All of which leads me to “The Lame Duck Congress,” one of my favorite episodes of “The West Wing.” As the episode begins, the Democrats have taken a shellacking in the midterm elections. President Jed Bartlet is considering calling a lame-duck session of the Senate to ratify the comprehensive test ban treaty. His staff knows that the crucial vote will be cast by Sen. Tony Marino of Pennsylvania, a leading proponent of the treaty who has just lost his seat. Toby Ziegler, the White House communications director, is tasked with tracking him down, to be sure that Marino and the other votes he influences are on board with the idea of a lame-duck session.

Near the end of Act Three, the two men finally meet, and Marino drops a bombshell: If President Bartlet calls a lame-duck session, he will not vote to ratify. The following dialogue ensues:

MARINO: Toby, I’m a lame duck Senator. The people of Pennsylvania voted me out and Morgan Mitchell …

TOBY: Senator …

MARINO: I’m going to talk to Newberry about staying where he is, and stopping dominoes.

TOBY: Senator, there’s no reason why you can’t …

MARINO: They voted me out, Toby. Largely based on my support of a comprehensive Test Ban Treaty.

TOBY: Only because Mitchell painted another picture.

MARINO: Well, that’s not for me to say. And I’m going to choose not to assume that my constituents feel a certain way because they were duped.

TOBY: Senator, nobody expects … you know … you’re not expected to …

MARINO: Nobody expects, nobody expects. Toby, it seems to me that more and more we’ve come to expect less and less from each other. And I think that should change. I’m a senator for another 10 weeks, and I’m going to choose to respect these people and what they want. You call a lame-duck session now, and I’ve got to abstain.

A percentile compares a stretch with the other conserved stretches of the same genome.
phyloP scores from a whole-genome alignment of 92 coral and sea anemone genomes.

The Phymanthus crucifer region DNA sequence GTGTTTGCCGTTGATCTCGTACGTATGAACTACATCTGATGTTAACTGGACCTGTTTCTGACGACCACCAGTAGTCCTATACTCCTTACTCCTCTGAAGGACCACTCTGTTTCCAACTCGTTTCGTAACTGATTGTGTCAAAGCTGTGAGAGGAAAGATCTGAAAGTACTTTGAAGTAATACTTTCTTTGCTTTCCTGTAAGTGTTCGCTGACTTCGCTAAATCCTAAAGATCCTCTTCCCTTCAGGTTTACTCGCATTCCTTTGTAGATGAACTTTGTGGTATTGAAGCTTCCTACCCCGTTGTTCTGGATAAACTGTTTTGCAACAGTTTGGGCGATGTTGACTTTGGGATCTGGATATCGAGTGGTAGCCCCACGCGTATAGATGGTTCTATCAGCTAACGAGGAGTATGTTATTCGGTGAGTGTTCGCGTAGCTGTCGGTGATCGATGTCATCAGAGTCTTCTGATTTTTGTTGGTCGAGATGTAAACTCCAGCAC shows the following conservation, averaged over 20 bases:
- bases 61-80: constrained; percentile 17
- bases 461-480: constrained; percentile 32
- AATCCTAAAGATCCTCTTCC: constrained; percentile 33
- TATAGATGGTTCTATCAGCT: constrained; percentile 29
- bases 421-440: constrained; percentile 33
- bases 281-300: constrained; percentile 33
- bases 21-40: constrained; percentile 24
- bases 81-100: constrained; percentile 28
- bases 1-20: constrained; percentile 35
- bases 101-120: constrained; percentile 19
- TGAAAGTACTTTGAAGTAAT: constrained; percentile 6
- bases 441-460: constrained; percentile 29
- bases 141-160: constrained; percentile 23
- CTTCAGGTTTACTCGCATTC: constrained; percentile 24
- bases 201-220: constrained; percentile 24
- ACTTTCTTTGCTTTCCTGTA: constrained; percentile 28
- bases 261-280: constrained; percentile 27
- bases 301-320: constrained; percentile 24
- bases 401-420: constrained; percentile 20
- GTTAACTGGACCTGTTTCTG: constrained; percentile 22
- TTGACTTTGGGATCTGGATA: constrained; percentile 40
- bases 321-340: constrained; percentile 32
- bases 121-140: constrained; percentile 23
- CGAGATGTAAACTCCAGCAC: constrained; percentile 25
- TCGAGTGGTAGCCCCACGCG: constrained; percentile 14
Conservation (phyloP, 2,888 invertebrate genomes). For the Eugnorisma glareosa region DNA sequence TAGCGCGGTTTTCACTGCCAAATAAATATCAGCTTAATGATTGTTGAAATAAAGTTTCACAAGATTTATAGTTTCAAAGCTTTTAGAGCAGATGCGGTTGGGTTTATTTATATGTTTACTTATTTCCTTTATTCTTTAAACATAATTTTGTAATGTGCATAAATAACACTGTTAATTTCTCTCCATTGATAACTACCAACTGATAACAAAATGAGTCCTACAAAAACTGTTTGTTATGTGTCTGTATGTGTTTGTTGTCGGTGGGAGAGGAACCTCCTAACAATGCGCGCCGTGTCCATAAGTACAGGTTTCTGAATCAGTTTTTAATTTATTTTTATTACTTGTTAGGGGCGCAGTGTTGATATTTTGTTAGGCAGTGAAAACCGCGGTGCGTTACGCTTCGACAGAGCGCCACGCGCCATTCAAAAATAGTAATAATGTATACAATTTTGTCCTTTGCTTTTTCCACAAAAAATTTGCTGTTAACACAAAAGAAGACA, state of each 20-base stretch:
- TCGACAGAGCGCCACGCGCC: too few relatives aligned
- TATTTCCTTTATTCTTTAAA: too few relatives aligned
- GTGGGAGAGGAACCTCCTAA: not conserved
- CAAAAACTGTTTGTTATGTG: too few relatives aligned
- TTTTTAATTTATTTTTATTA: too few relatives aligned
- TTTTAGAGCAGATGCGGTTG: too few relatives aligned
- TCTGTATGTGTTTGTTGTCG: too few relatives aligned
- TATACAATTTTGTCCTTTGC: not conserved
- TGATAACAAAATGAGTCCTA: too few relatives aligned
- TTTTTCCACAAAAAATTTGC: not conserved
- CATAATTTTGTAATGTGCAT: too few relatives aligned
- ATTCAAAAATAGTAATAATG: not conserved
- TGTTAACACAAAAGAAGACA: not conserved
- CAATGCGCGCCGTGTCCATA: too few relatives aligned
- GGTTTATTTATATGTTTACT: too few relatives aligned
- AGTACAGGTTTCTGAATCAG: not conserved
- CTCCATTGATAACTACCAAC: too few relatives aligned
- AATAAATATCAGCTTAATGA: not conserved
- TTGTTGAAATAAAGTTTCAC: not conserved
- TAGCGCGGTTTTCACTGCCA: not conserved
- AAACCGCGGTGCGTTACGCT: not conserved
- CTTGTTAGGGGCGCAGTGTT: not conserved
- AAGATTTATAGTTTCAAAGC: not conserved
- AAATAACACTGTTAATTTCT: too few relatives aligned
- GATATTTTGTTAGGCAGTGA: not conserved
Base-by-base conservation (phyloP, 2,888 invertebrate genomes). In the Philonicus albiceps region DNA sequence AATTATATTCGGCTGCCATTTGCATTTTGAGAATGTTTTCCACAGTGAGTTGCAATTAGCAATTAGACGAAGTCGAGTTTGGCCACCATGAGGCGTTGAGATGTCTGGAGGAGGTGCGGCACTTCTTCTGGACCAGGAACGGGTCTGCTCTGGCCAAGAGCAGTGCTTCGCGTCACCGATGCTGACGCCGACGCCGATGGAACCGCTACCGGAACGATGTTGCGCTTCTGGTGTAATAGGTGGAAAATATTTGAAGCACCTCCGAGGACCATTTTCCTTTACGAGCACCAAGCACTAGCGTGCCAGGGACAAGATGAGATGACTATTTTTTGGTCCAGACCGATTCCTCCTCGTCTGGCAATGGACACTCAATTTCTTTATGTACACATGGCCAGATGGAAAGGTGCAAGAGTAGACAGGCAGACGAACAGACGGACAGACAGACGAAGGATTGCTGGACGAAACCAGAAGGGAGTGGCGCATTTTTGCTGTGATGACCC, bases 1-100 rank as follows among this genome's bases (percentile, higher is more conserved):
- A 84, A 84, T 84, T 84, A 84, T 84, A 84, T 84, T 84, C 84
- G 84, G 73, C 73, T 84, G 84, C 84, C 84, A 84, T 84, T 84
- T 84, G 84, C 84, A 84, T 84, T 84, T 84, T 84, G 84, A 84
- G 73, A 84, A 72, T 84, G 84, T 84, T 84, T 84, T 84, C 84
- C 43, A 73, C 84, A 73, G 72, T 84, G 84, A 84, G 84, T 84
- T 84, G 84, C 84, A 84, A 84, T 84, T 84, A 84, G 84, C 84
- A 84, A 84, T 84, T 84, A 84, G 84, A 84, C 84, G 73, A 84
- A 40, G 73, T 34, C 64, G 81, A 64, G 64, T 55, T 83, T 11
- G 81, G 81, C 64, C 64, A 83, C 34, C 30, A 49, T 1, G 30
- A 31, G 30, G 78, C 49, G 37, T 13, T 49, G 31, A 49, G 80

The deftly written scene appeals to a principle of democracy often mooted nowadays but poorly understood. Winners like to say that elections have consequences. But the consequence isn’t — or shouldn’t be — “Now we can do what we want.” The principle should be, in the words of Gerald Ford (on quite a different subject) “Here the people rule.” The fictitious Sen. Marino understands that. The voters considered his position on the issue and chose the other guy. That, for Marino, is the end of the matter.

The story may well be based on actual events that occurred in 1932, after Rep. Ruth Bryan Owen, a Florida Democrat and a supporter of Prohibition, was defeated for re-election. Because the campaign had been contested largely on this one issue, she felt honor-bound, upon her return to Congress for the lame-duck session, to vote for repeal. She hadn’t changed her mind, she said, but she was voting the will of the constituents who had turned her out of office.

Like most questions involving honor, behavior of this sort likely seems unfashionable, even mysterious. But it’s useful from time to time for those on both sides pursuing ambitious agendas to remember who their bosses are.

Well, OK. Some of those defeated are likely to leave only the Capitol, not the capital, moving over to the K Street corridor of lobbyists and lawyers. The story for the episode, incidentally, was written by liberal firebrand Lawrence O’Donnell.